Drinking coffee would increase life expectancy - The Point

Take a coffee in the morning, during a break at the office or after the meal, it is a reflex for many people, did not see, however, in general, a gesture intend

Drinking coffee would increase life expectancy - The Point

Take a coffee in the morning, during a break at the office or after the meal, it is a reflex for many people, did not see, however, in general, a gesture intended to take care of their body. If the health benefits of regular coffee consumption have long been subject to debate, two new studies scopes are there to reinforce the defenders of the beverage. The first of these studies was conducted in ten european countries, including France, and the second in the United States.

Since this is observational studies, they do not prove, however, not the relation of cause and effect, warn the researchers, as well as independent experts. The results of the two studies, corrected for risk factors such as smoking, published Monday in the american medical journal Annals of Internal Medicine.

The consumers about three cups of coffee per day, including decaf, seem to enjoy a longer life expectancy than those who did not drink, according to the european study analyzing data from 520 000 men and women over 35 years of age, followed by the european Investigation into cancer and nutrition (Epic) for 16 years.

2.25 billion cups of coffee drunk every day in the world

"We found that greater coffee consumption was associated with a decreased risk of all-cause mortality, especially diseases of the circulatory system and the digestive system," explains Marc Gunter of the international Agency for research on cancer and one of the main authors of this study. This work is the most extensive ever carried out in Europe on the effects on the health and longevity of the coffee, the drink most drunk in the world, with about 2.25 billion cups absorbed on a daily basis.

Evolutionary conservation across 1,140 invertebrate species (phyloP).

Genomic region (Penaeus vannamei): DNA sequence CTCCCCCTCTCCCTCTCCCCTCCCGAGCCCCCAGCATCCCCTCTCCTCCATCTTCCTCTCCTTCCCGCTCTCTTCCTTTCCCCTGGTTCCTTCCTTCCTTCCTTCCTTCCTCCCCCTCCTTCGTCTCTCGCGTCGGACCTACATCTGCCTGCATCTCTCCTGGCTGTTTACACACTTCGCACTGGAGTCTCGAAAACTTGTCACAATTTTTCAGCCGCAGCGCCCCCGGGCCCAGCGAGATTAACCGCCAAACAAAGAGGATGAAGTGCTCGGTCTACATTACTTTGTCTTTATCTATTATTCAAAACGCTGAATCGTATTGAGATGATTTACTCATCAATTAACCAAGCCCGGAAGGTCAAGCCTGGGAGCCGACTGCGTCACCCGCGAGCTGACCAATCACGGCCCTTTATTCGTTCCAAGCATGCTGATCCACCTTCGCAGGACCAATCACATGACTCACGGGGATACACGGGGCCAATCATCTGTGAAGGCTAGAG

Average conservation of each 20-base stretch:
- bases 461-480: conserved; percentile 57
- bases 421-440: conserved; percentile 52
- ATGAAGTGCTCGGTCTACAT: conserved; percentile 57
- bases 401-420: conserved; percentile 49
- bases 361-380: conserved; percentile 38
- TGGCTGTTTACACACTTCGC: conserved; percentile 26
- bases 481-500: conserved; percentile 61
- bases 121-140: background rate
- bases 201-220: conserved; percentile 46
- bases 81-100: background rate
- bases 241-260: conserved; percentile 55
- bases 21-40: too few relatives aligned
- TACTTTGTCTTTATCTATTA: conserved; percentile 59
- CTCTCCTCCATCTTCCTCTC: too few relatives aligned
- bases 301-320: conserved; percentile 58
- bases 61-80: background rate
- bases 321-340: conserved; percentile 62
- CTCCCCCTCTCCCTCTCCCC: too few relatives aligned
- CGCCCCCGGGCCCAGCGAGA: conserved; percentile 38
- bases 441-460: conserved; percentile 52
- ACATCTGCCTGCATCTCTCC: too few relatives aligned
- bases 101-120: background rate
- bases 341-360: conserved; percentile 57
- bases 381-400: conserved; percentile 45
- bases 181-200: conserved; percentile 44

" These results were similar in the ten european countries with consumption habits and different cultures ", said Marc Gunter. The study also offers important insights on possible mechanisms explaining the beneficial effects of coffee ", excluding the caffeine. Coffee is rich in antioxidants which play an important role in cancer prevention, point out the researchers.

similar results with deca

The second study was conducted in the United States on more than 185,000 adults of all backgrounds, aged 45 to 75 years over an average period of sixteen years. The authors found a link between greater coffee intake and a lower risk of mortality resulting from diseases of the cardio-vascular, respiratory, renal, cancers, and diabetes. More specifically, those who drank one cup of coffee per day had 12 % less risk of dying during the study period than those not drinking not, a level that has reached 18 % for those consuming three cups.

As in the european study, the effects were similar with decaffeinated coffee. "You can't tell the public to drink coffee to extend your life, but we can see there a link ", says Veronica Setiawan, a professor of preventive medicine at the university of Southern California and the lead author of this work. Approximately 75 % of adults in the United States drink coffee, with 50% on a daily basis.

No link of cause and effect, but an effect "protector"

Marc Gunter, the european study, however, is a little more nuanced : "given that it is observational studies – which does not prove the link of cause and effect, we cannot at this stage recommend that you drink more or less coffee ", he explains. But " our results suggest that a moderate consumption, up to three cups per day, can have beneficial effects for health ", adds the researcher. An analysis of bio-metabolic markers of a sub-group of 14 000 participants of the european study indicates that coffee drinkers have a liver more healthy.

To professor Elio Riboli, head of the faculty of public health, Imperial College London, who was involved in these jobs, " the results of the european study reinforce the growing number of evidence suggesting that coffee is not only without risk, but can have protective effects ". "Although more studies are needed, we can say that the results from this large european study confirm the findings of previous research in the world," judge he.

The world health Organization (WHO) ceased in 2016 to classify the coffee as a carcinogen, linked to bladder cancer, believing that this beverage reduces the risk of a uterine tumor, and the liver.

Consult our folder : Everything you need to know about coffee

Updated Date: 09 June 2020, 14:33

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